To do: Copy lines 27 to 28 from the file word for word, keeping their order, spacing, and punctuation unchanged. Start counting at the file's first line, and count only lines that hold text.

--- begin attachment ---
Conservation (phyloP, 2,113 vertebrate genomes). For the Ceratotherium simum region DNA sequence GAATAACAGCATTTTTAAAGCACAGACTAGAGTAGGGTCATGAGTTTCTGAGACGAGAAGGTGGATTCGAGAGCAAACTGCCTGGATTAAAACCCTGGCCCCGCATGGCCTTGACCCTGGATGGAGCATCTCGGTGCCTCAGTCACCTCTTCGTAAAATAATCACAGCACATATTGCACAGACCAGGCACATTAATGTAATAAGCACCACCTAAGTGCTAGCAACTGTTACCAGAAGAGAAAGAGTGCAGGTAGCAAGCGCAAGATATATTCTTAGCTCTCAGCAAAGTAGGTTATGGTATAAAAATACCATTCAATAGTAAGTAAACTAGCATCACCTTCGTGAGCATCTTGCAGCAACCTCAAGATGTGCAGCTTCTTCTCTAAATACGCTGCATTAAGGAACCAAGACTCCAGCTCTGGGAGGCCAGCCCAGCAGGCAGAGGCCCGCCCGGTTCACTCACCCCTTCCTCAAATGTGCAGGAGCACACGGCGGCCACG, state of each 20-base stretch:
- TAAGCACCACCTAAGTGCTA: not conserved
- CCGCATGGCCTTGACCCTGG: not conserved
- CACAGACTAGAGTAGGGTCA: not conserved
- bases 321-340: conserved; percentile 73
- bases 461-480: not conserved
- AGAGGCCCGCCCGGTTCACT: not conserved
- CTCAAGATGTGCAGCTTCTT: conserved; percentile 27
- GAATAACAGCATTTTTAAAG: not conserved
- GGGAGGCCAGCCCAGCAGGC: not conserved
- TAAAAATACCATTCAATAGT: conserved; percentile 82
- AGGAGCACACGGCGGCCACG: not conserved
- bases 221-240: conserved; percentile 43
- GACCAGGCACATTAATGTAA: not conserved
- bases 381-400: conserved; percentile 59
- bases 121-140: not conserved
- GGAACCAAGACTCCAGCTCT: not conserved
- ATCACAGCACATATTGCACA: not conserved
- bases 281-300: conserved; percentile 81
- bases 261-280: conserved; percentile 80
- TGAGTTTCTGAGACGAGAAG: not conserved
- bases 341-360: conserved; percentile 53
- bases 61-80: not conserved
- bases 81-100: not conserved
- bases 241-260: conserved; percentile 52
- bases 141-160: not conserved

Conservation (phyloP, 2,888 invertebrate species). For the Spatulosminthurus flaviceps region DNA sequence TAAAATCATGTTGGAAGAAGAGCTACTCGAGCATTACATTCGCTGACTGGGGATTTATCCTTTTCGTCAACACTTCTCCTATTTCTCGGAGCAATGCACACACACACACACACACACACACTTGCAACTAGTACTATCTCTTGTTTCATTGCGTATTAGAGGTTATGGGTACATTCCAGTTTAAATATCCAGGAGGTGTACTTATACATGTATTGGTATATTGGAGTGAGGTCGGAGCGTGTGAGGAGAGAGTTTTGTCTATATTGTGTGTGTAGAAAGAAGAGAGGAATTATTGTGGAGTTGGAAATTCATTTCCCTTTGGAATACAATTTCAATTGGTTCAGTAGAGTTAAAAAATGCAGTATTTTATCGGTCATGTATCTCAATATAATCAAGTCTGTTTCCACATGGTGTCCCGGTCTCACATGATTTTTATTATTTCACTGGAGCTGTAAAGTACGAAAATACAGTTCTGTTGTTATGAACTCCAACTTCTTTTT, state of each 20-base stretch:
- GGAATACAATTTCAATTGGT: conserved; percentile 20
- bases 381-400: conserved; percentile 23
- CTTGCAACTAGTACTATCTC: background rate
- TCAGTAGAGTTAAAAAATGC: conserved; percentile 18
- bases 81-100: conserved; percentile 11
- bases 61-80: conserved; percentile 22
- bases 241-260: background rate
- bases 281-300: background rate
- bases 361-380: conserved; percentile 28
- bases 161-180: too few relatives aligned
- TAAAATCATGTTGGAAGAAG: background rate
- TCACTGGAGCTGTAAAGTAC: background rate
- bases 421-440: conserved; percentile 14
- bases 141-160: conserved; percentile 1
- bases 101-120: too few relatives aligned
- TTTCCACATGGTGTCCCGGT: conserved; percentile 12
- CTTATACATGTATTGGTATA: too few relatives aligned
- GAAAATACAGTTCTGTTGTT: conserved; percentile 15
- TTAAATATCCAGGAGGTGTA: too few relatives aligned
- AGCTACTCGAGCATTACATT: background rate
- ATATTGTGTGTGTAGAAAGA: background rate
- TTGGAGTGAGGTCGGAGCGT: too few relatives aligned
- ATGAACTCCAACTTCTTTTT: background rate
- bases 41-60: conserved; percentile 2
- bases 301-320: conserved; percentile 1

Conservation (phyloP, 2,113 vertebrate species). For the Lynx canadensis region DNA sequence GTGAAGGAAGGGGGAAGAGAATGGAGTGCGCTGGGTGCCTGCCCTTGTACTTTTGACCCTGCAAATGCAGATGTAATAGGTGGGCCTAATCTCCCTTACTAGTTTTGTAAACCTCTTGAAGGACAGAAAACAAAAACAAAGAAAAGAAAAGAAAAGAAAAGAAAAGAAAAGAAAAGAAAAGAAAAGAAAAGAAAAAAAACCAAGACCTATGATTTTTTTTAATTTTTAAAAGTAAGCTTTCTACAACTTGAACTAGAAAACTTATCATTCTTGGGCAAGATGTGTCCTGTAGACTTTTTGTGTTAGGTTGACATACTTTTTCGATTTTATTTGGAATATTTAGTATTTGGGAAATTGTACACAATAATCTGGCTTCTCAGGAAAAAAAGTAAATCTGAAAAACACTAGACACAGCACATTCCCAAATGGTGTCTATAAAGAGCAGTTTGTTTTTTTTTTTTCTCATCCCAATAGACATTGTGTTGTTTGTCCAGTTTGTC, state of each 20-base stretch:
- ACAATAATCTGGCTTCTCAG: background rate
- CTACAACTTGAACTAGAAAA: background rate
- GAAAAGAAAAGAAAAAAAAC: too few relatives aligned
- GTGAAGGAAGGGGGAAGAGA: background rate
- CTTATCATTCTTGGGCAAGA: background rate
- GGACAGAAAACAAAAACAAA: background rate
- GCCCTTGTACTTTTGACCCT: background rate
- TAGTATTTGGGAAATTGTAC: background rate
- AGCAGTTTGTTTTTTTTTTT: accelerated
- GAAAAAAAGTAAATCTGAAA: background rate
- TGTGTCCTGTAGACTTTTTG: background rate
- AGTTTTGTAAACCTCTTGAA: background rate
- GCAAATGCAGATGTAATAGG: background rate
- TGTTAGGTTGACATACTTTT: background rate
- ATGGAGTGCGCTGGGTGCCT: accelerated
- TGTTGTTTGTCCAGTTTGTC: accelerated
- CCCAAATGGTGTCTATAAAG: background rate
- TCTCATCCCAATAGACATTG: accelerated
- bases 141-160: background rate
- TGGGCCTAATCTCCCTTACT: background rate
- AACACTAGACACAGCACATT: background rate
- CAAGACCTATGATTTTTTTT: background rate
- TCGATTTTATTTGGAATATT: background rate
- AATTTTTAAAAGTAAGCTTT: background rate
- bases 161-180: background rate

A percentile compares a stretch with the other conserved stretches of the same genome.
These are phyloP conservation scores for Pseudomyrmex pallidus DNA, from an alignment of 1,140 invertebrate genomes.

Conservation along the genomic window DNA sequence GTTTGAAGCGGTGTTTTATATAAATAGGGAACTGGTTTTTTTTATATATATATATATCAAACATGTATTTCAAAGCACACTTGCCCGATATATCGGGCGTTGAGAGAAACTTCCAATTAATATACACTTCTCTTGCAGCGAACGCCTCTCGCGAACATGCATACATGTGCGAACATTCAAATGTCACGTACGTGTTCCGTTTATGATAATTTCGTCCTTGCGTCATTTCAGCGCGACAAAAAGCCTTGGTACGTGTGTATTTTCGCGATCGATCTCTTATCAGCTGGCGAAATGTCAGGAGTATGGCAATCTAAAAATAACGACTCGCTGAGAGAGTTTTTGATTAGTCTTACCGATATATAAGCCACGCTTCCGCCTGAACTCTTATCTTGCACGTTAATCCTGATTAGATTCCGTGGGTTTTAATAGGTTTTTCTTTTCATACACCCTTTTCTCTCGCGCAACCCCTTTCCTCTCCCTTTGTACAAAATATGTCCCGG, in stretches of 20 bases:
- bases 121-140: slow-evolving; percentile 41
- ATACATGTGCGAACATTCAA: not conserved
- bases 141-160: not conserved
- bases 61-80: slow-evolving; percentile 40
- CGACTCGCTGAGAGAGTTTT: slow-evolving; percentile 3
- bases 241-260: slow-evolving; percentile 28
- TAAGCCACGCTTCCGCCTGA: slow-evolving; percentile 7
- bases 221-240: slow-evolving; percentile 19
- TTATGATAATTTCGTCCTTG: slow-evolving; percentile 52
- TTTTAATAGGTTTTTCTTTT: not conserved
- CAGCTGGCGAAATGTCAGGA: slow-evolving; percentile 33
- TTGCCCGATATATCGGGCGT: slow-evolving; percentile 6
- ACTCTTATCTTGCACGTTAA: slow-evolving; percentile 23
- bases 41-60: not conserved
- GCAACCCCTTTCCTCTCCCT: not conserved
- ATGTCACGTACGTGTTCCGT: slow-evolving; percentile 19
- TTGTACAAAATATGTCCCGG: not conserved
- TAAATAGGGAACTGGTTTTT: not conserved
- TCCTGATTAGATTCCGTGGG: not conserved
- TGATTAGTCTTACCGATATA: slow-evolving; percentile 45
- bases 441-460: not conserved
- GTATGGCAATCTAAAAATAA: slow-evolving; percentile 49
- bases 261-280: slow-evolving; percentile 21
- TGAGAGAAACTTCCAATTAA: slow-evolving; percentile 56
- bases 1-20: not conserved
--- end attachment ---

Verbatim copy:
Conservation (phyloP, 2,888 invertebrate species). For the Spatulosminthurus flaviceps region DNA sequence TAAAATCATGTTGGAAGAAGAGCTACTCGAGCATTACATTCGCTGACTGGGGATTTATCCTTTTCGTCAACACTTCTCCTATTTCTCGGAGCAATGCACACACACACACACACACACACACTTGCAACTAGTACTATCTCTTGTTTCATTGCGTATTAGAGGTTATGGGTACATTCCAGTTTAAATATCCAGGAGGTGTACTTATACATGTATTGGTATATTGGAGTGAGGTCGGAGCGTGTGAGGAGAGAGTTTTGTCTATATTGTGTGTGTAGAAAGAAGAGAGGAATTATTGTGGAGTTGGAAATTCATTTCCCTTTGGAATACAATTTCAATTGGTTCAGTAGAGTTAAAAAATGCAGTATTTTATCGGTCATGTATCTCAATATAATCAAGTCTGTTTCCACATGGTGTCCCGGTCTCACATGATTTTTATTATTTCACTGGAGCTGTAAAGTACGAAAATACAGTTCTGTTGTTATGAACTCCAACTTCTTTTT, state of each 20-base stretch:
- GGAATACAATTTCAATTGGT: conserved; percentile 20